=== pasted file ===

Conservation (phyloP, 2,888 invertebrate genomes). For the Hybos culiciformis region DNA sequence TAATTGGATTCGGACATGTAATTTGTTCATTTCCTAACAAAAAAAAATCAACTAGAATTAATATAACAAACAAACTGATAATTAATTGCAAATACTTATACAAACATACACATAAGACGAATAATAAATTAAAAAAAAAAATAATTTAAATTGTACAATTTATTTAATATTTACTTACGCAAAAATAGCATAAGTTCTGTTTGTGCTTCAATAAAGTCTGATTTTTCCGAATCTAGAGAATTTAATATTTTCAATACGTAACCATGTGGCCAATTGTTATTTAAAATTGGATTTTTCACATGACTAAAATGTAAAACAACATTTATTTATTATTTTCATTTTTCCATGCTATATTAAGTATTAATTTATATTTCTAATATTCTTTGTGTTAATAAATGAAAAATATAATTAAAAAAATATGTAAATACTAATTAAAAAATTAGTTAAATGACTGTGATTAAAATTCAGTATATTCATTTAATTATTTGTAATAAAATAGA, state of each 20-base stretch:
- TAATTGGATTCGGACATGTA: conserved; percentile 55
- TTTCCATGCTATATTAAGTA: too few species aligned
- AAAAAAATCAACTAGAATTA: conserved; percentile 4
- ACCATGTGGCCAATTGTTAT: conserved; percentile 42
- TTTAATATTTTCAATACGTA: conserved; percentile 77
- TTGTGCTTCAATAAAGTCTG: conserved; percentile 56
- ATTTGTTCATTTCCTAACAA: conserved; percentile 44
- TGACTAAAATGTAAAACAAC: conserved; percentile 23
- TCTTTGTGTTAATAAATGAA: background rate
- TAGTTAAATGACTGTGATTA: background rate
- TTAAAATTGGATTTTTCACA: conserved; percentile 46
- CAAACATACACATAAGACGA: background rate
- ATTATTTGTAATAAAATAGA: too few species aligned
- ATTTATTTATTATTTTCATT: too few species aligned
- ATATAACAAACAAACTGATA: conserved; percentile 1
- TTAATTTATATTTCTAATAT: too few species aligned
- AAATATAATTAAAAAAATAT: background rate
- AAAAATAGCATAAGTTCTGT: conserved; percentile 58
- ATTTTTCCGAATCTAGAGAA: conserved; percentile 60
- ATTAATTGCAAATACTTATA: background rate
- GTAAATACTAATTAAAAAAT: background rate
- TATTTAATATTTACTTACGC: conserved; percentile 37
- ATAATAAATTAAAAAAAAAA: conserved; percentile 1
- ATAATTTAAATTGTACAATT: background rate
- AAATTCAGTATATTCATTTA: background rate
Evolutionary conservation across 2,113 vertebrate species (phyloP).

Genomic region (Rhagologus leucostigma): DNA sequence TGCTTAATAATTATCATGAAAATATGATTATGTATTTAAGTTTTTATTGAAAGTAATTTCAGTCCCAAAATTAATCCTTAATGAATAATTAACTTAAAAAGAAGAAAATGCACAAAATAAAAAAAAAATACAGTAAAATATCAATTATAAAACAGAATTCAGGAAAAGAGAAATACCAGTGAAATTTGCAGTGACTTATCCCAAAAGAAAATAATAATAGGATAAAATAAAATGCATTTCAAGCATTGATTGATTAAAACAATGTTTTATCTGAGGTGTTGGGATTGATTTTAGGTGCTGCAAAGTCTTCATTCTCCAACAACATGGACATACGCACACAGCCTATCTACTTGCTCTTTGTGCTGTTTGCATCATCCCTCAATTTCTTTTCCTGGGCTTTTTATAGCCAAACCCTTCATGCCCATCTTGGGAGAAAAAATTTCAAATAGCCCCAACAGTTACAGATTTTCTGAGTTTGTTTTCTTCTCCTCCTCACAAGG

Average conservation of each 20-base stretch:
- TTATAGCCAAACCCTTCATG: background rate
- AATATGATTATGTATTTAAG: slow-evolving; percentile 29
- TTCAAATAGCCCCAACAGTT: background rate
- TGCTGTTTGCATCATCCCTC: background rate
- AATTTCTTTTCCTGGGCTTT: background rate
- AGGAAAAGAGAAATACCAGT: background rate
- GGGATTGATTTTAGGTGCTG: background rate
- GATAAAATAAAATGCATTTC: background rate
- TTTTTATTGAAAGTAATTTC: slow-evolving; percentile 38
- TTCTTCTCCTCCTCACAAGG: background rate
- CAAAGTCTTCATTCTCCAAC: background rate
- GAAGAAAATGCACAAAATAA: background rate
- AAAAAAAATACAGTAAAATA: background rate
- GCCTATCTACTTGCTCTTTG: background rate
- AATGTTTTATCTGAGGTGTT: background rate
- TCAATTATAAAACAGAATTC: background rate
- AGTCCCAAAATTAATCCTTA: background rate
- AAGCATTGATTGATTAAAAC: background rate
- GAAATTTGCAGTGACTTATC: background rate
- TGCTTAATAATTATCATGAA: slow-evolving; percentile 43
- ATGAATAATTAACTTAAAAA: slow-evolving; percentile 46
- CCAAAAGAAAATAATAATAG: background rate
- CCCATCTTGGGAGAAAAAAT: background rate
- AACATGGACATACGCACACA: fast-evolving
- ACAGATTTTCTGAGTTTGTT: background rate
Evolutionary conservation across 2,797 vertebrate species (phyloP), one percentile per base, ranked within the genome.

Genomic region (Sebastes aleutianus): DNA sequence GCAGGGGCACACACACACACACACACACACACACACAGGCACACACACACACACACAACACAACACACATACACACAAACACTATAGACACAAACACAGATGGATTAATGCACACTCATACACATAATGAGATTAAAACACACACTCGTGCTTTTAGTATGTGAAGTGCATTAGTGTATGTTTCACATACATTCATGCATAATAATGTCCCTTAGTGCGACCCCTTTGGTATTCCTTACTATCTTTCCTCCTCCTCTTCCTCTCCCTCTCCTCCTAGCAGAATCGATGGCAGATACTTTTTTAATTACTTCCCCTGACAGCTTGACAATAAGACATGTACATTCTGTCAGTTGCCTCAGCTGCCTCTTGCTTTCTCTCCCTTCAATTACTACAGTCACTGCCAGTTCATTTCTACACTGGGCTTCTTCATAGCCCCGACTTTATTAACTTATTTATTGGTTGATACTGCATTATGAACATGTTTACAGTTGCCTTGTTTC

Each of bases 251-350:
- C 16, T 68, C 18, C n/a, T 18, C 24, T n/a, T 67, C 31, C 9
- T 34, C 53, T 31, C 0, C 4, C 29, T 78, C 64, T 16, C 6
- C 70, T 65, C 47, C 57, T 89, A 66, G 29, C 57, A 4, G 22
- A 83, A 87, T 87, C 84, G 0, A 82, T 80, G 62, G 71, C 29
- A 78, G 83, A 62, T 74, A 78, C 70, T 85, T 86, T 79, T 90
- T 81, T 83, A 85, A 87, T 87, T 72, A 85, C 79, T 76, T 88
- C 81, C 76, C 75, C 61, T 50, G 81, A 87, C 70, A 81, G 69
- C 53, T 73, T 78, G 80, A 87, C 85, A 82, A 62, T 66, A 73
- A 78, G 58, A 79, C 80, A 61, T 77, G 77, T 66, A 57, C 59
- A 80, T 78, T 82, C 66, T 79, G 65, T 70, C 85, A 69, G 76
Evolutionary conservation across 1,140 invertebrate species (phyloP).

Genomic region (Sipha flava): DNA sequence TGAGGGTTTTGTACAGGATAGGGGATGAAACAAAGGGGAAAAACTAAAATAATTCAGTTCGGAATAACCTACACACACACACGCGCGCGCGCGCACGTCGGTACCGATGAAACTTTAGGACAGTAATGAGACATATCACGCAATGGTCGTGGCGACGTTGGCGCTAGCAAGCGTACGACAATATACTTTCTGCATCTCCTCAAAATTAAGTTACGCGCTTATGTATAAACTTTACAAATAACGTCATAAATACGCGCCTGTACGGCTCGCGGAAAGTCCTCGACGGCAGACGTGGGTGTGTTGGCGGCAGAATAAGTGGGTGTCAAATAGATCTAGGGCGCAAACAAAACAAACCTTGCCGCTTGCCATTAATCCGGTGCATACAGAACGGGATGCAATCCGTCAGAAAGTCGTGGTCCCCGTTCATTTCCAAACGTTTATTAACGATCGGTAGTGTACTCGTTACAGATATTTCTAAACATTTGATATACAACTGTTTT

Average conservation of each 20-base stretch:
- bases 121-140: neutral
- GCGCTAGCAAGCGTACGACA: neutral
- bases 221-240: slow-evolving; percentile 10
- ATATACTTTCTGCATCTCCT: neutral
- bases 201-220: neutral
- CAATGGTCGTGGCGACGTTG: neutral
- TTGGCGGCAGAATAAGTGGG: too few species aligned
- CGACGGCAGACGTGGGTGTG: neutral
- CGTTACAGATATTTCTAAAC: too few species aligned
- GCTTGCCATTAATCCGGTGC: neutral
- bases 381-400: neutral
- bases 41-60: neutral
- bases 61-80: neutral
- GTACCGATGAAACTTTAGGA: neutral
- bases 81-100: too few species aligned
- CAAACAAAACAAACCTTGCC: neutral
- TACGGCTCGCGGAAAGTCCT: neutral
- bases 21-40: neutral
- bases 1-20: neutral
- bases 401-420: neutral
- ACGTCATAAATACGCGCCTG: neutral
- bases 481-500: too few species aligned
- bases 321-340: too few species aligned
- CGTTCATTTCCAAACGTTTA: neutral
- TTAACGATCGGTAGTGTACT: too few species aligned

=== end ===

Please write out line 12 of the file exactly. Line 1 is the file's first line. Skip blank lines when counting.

- TTAAAATTGGATTTTTCACA: conserved; percentile 46